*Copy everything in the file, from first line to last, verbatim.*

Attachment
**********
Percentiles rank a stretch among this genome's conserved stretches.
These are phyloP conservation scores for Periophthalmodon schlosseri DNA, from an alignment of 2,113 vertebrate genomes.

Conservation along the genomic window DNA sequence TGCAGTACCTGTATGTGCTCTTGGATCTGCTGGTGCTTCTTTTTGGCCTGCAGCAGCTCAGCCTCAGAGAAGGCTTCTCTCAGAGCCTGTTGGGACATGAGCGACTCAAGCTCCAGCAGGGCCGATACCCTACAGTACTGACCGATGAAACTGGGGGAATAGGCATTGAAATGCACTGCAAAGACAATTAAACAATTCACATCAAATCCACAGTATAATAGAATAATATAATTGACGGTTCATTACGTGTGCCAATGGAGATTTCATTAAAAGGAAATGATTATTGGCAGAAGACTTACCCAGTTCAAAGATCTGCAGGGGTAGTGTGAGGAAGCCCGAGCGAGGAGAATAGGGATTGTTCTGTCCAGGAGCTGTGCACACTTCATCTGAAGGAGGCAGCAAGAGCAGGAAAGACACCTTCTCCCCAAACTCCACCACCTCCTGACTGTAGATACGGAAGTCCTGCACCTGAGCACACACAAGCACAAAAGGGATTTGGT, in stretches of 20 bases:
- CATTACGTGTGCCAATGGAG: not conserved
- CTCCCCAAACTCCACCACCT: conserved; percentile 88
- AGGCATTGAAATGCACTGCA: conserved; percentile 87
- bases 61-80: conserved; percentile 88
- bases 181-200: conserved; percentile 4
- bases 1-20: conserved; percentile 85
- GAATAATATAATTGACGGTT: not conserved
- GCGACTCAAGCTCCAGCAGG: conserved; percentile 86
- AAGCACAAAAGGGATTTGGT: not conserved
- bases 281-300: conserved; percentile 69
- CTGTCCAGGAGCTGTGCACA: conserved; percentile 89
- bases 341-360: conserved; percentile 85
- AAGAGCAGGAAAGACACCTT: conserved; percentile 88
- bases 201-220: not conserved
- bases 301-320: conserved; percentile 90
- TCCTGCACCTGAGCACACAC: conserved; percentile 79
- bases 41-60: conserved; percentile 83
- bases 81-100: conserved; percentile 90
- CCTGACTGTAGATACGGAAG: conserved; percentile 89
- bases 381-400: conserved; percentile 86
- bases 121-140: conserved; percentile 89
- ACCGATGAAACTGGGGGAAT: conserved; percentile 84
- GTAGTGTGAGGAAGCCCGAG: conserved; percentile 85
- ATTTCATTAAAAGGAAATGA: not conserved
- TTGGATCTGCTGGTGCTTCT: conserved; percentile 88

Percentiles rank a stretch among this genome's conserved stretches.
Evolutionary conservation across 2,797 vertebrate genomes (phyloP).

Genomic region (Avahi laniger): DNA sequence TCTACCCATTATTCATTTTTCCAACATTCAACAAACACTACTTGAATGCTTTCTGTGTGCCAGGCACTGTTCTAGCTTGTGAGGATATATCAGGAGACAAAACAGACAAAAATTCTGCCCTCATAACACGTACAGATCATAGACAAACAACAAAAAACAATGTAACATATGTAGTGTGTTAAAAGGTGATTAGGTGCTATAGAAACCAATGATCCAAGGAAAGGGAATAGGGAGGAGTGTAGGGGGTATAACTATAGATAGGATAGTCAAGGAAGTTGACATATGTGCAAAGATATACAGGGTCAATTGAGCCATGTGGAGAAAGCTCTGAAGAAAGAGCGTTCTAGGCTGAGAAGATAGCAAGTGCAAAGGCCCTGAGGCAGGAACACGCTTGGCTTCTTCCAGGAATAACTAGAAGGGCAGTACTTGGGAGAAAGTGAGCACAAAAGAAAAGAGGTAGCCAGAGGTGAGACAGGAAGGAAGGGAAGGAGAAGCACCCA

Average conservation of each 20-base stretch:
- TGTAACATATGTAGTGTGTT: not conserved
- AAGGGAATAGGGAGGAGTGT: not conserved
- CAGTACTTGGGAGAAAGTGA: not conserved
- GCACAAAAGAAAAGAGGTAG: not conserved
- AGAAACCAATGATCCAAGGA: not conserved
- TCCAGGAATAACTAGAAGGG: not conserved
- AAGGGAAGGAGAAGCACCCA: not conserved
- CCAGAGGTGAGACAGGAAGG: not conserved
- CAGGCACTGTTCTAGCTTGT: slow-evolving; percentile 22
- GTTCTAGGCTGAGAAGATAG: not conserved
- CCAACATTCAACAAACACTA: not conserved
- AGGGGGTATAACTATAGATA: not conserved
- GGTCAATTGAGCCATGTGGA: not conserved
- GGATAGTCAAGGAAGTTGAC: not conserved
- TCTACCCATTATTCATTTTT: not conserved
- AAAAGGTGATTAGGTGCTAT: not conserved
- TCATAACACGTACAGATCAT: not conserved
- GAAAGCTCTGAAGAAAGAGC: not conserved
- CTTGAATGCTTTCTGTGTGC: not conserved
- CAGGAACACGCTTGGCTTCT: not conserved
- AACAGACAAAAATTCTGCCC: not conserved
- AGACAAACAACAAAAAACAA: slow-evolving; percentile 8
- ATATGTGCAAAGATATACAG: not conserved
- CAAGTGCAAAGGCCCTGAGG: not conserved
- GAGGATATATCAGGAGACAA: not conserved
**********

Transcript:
Percentiles rank a stretch among this genome's conserved stretches.
These are phyloP conservation scores for Periophthalmodon schlosseri DNA, from an alignment of 2,113 vertebrate genomes.

Conservation along the genomic window DNA sequence TGCAGTACCTGTATGTGCTCTTGGATCTGCTGGTGCTTCTTTTTGGCCTGCAGCAGCTCAGCCTCAGAGAAGGCTTCTCTCAGAGCCTGTTGGGACATGAGCGACTCAAGCTCCAGCAGGGCCGATACCCTACAGTACTGACCGATGAAACTGGGGGAATAGGCATTGAAATGCACTGCAAAGACAATTAAACAATTCACATCAAATCCACAGTATAATAGAATAATATAATTGACGGTTCATTACGTGTGCCAATGGAGATTTCATTAAAAGGAAATGATTATTGGCAGAAGACTTACCCAGTTCAAAGATCTGCAGGGGTAGTGTGAGGAAGCCCGAGCGAGGAGAATAGGGATTGTTCTGTCCAGGAGCTGTGCACACTTCATCTGAAGGAGGCAGCAAGAGCAGGAAAGACACCTTCTCCCCAAACTCCACCACCTCCTGACTGTAGATACGGAAGTCCTGCACCTGAGCACACACAAGCACAAAAGGGATTTGGT, in stretches of 20 bases:
- CATTACGTGTGCCAATGGAG: not conserved
- CTCCCCAAACTCCACCACCT: conserved; percentile 88
- AGGCATTGAAATGCACTGCA: conserved; percentile 87
- bases 61-80: conserved; percentile 88
- bases 181-200: conserved; percentile 4
- bases 1-20: conserved; percentile 85
- GAATAATATAATTGACGGTT: not conserved
- GCGACTCAAGCTCCAGCAGG: conserved; percentile 86
- AAGCACAAAAGGGATTTGGT: not conserved
- bases 281-300: conserved; percentile 69
- CTGTCCAGGAGCTGTGCACA: conserved; percentile 89
- bases 341-360: conserved; percentile 85
- AAGAGCAGGAAAGACACCTT: conserved; percentile 88
- bases 201-220: not conserved
- bases 301-320: conserved; percentile 90
- TCCTGCACCTGAGCACACAC: conserved; percentile 79
- bases 41-60: conserved; percentile 83
- bases 81-100: conserved; percentile 90
- CCTGACTGTAGATACGGAAG: conserved; percentile 89
- bases 381-400: conserved; percentile 86
- bases 121-140: conserved; percentile 89
- ACCGATGAAACTGGGGGAAT: conserved; percentile 84
- GTAGTGTGAGGAAGCCCGAG: conserved; percentile 85
- ATTTCATTAAAAGGAAATGA: not conserved
- TTGGATCTGCTGGTGCTTCT: conserved; percentile 88

Percentiles rank a stretch among this genome's conserved stretches.
Evolutionary conservation across 2,797 vertebrate genomes (phyloP).

Genomic region (Avahi laniger): DNA sequence TCTACCCATTATTCATTTTTCCAACATTCAACAAACACTACTTGAATGCTTTCTGTGTGCCAGGCACTGTTCTAGCTTGTGAGGATATATCAGGAGACAAAACAGACAAAAATTCTGCCCTCATAACACGTACAGATCATAGACAAACAACAAAAAACAATGTAACATATGTAGTGTGTTAAAAGGTGATTAGGTGCTATAGAAACCAATGATCCAAGGAAAGGGAATAGGGAGGAGTGTAGGGGGTATAACTATAGATAGGATAGTCAAGGAAGTTGACATATGTGCAAAGATATACAGGGTCAATTGAGCCATGTGGAGAAAGCTCTGAAGAAAGAGCGTTCTAGGCTGAGAAGATAGCAAGTGCAAAGGCCCTGAGGCAGGAACACGCTTGGCTTCTTCCAGGAATAACTAGAAGGGCAGTACTTGGGAGAAAGTGAGCACAAAAGAAAAGAGGTAGCCAGAGGTGAGACAGGAAGGAAGGGAAGGAGAAGCACCCA

Average conservation of each 20-base stretch:
- TGTAACATATGTAGTGTGTT: not conserved
- AAGGGAATAGGGAGGAGTGT: not conserved
- CAGTACTTGGGAGAAAGTGA: not conserved
- GCACAAAAGAAAAGAGGTAG: not conserved
- AGAAACCAATGATCCAAGGA: not conserved
- TCCAGGAATAACTAGAAGGG: not conserved
- AAGGGAAGGAGAAGCACCCA: not conserved
- CCAGAGGTGAGACAGGAAGG: not conserved
- CAGGCACTGTTCTAGCTTGT: slow-evolving; percentile 22
- GTTCTAGGCTGAGAAGATAG: not conserved
- CCAACATTCAACAAACACTA: not conserved
- AGGGGGTATAACTATAGATA: not conserved
- GGTCAATTGAGCCATGTGGA: not conserved
- GGATAGTCAAGGAAGTTGAC: not conserved
- TCTACCCATTATTCATTTTT: not conserved
- AAAAGGTGATTAGGTGCTAT: not conserved
- TCATAACACGTACAGATCAT: not conserved
- GAAAGCTCTGAAGAAAGAGC: not conserved
- CTTGAATGCTTTCTGTGTGC: not conserved
- CAGGAACACGCTTGGCTTCT: not conserved
- AACAGACAAAAATTCTGCCC: not conserved
- AGACAAACAACAAAAAACAA: slow-evolving; percentile 8
- ATATGTGCAAAGATATACAG: not conserved
- CAAGTGCAAAGGCCCTGAGG: not conserved
- GAGGATATATCAGGAGACAA: not conserved